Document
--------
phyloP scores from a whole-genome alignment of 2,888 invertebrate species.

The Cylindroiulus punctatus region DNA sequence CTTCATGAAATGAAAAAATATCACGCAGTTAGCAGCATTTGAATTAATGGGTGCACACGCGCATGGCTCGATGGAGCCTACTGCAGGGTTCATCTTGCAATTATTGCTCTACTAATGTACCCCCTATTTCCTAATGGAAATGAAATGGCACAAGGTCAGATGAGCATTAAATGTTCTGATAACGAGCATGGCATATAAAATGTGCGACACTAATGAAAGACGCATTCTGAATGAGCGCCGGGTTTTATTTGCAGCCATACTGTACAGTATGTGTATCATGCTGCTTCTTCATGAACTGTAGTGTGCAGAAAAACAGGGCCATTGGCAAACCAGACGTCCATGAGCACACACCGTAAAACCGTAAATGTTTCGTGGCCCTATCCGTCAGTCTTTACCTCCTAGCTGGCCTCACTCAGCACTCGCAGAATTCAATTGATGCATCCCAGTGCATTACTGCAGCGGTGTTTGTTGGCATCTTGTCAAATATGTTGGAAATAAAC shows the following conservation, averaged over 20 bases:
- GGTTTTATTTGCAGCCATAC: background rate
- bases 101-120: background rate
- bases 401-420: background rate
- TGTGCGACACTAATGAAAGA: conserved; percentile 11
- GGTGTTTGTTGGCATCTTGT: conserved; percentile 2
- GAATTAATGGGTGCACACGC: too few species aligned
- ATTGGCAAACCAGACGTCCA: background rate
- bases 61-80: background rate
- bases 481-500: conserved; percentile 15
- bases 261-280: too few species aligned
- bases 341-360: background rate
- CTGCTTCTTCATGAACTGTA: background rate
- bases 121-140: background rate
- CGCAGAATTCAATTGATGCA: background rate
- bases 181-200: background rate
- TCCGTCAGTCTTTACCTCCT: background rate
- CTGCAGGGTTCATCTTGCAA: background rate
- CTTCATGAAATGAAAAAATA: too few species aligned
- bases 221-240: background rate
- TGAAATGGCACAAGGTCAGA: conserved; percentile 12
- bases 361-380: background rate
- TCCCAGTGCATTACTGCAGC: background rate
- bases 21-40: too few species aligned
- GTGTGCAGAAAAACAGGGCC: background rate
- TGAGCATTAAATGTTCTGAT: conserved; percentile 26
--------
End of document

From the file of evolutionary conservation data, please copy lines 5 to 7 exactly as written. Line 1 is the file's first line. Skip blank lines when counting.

- bases 401-420: background rate
- TGTGCGACACTAATGAAAGA: conserved; percentile 11
- GGTGTTTGTTGGCATCTTGT: conserved; percentile 2